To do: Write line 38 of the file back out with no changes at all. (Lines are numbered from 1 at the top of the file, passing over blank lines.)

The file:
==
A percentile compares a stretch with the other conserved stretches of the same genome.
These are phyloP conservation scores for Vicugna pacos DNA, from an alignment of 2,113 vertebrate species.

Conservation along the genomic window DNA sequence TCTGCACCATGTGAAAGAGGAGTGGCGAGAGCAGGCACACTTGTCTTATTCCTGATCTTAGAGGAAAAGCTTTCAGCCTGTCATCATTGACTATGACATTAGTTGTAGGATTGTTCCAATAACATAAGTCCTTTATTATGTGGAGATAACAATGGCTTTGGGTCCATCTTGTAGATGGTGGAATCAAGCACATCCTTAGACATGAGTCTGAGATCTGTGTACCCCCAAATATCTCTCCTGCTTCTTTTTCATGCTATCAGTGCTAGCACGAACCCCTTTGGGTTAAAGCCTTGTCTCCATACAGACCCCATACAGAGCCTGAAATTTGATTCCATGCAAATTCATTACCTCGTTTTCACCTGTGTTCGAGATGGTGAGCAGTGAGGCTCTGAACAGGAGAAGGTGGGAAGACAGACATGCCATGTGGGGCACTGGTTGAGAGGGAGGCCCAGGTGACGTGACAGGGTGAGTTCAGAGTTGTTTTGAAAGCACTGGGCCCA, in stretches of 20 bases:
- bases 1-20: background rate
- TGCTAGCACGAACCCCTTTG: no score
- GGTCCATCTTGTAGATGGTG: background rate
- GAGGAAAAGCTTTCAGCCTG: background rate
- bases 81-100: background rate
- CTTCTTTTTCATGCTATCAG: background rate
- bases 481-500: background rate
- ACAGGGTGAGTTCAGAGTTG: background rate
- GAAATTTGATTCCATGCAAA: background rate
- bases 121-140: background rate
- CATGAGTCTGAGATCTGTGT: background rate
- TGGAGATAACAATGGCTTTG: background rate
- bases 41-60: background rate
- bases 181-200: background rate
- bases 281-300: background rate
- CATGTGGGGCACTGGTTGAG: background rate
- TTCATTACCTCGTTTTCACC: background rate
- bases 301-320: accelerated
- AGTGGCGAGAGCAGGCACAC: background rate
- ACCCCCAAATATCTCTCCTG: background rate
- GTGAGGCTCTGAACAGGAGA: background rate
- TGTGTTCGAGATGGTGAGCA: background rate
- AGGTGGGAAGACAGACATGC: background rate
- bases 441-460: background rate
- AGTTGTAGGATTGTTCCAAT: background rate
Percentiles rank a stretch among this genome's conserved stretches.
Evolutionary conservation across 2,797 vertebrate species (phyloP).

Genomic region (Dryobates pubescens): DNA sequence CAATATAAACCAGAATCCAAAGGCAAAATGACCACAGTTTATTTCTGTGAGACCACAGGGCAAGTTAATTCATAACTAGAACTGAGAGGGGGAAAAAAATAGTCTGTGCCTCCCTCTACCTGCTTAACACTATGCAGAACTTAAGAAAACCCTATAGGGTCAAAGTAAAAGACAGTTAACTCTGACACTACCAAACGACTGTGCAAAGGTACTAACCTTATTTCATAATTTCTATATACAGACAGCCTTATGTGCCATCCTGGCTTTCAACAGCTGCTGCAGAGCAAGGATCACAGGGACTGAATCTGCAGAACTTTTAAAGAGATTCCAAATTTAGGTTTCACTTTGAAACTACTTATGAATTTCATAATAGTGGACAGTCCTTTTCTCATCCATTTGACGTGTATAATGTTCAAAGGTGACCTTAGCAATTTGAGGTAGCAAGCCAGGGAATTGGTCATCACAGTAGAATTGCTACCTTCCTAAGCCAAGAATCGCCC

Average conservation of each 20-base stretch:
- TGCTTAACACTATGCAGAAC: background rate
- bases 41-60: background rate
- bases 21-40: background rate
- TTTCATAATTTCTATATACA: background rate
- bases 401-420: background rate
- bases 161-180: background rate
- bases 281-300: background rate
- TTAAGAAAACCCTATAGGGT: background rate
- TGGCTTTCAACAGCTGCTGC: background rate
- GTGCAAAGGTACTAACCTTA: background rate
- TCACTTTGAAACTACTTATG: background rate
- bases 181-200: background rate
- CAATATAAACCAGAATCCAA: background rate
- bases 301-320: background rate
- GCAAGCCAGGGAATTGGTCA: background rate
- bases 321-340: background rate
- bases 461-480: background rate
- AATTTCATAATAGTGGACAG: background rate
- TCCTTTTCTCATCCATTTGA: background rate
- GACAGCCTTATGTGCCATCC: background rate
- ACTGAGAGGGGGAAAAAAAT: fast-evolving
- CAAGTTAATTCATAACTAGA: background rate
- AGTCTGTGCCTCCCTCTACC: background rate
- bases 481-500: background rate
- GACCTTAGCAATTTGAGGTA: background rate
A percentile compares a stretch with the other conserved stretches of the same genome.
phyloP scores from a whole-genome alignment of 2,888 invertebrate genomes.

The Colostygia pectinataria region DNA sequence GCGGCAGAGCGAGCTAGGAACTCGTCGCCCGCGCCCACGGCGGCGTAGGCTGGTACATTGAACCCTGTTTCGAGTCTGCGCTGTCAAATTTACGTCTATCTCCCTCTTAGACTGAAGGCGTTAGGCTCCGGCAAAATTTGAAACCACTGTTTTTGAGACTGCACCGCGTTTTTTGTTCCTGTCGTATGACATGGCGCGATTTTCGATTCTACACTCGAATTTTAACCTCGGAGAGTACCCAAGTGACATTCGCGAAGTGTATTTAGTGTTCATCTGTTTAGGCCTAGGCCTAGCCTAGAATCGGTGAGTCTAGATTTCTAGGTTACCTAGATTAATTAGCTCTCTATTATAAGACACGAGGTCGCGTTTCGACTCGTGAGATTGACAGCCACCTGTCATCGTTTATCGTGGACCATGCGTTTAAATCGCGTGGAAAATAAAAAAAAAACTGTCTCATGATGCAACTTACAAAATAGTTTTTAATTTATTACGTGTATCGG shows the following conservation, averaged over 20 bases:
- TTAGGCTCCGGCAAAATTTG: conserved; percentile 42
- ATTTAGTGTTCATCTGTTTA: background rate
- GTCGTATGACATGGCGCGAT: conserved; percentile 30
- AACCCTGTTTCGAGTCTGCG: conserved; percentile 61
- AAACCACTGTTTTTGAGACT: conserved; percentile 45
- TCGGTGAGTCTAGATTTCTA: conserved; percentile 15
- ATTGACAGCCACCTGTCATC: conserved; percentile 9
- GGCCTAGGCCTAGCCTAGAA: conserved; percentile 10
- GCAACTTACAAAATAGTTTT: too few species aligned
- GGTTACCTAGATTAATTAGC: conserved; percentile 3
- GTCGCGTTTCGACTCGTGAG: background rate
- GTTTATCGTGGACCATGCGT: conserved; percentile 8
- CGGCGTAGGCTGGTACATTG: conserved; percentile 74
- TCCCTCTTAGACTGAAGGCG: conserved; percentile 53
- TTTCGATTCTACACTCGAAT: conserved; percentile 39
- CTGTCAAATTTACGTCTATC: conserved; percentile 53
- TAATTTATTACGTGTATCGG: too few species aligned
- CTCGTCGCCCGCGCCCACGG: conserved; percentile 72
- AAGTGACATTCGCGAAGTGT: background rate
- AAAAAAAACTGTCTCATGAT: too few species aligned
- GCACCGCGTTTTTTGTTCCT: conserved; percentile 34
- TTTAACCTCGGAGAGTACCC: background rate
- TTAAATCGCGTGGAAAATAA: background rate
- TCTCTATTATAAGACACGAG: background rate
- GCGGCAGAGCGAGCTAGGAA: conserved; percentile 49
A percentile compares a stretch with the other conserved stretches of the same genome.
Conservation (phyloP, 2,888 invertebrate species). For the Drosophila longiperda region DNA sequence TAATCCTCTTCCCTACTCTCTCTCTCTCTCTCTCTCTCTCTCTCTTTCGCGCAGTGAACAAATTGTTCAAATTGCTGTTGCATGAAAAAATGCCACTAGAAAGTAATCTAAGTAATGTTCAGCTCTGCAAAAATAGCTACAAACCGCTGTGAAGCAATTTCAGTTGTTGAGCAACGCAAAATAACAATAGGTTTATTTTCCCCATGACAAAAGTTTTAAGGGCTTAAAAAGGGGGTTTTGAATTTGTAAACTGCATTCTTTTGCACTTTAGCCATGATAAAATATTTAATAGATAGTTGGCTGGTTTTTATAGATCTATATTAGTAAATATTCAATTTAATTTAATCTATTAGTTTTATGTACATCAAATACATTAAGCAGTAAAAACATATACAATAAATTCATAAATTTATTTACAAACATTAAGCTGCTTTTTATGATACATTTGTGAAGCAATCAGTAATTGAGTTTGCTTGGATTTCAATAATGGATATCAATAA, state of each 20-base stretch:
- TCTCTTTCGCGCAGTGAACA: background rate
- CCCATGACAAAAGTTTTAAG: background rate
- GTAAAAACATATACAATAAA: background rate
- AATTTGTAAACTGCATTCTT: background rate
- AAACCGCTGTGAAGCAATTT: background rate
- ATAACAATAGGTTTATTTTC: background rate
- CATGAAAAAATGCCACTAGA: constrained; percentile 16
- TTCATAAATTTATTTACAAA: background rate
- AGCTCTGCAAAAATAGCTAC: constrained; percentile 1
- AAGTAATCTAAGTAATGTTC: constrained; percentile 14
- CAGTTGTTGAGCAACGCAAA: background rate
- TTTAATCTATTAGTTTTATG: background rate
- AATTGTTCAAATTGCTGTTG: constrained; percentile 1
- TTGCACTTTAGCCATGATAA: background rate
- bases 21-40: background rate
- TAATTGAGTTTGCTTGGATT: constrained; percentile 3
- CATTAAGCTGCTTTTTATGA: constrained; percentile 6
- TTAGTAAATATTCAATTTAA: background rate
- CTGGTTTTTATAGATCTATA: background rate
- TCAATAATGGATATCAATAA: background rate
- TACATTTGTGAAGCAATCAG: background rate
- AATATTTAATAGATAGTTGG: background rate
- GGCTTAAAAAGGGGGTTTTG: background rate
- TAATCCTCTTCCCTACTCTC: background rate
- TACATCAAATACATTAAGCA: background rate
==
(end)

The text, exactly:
- bases 161-180: background rate